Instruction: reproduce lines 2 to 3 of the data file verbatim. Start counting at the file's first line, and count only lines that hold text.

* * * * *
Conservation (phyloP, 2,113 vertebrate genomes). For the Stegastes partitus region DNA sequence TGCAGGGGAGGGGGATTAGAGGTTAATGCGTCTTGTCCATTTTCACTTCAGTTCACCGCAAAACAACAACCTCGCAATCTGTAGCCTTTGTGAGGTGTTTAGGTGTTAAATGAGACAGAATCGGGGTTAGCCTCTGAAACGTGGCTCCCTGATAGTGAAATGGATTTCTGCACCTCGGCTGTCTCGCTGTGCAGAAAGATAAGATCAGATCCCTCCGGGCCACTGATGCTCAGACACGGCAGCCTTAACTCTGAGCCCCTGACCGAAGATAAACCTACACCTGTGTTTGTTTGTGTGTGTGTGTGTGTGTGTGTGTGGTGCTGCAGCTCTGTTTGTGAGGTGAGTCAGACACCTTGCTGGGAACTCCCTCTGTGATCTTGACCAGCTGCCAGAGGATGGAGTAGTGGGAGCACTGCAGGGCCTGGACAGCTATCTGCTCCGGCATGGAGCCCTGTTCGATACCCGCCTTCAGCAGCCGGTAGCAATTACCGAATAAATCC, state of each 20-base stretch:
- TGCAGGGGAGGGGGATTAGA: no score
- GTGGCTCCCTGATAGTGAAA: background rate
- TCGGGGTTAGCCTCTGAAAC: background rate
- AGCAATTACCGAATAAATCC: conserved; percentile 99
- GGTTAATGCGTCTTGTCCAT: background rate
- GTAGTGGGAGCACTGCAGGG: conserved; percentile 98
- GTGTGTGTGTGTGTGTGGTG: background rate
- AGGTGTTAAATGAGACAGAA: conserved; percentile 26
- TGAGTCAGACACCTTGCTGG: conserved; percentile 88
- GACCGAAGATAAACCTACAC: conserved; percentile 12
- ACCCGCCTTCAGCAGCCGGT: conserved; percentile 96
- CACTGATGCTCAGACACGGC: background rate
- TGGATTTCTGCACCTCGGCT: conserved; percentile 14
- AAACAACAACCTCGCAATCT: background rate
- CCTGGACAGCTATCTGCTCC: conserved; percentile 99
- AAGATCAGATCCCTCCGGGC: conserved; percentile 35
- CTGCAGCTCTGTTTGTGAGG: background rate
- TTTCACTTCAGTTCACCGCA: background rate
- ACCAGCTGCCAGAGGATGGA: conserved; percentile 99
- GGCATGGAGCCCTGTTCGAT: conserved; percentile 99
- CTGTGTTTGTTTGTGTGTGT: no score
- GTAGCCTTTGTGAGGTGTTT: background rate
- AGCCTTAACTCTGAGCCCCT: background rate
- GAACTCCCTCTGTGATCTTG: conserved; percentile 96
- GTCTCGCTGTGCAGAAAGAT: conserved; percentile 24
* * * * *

- TGCAGGGGAGGGGGATTAGA: no score
- GTGGCTCCCTGATAGTGAAA: background rate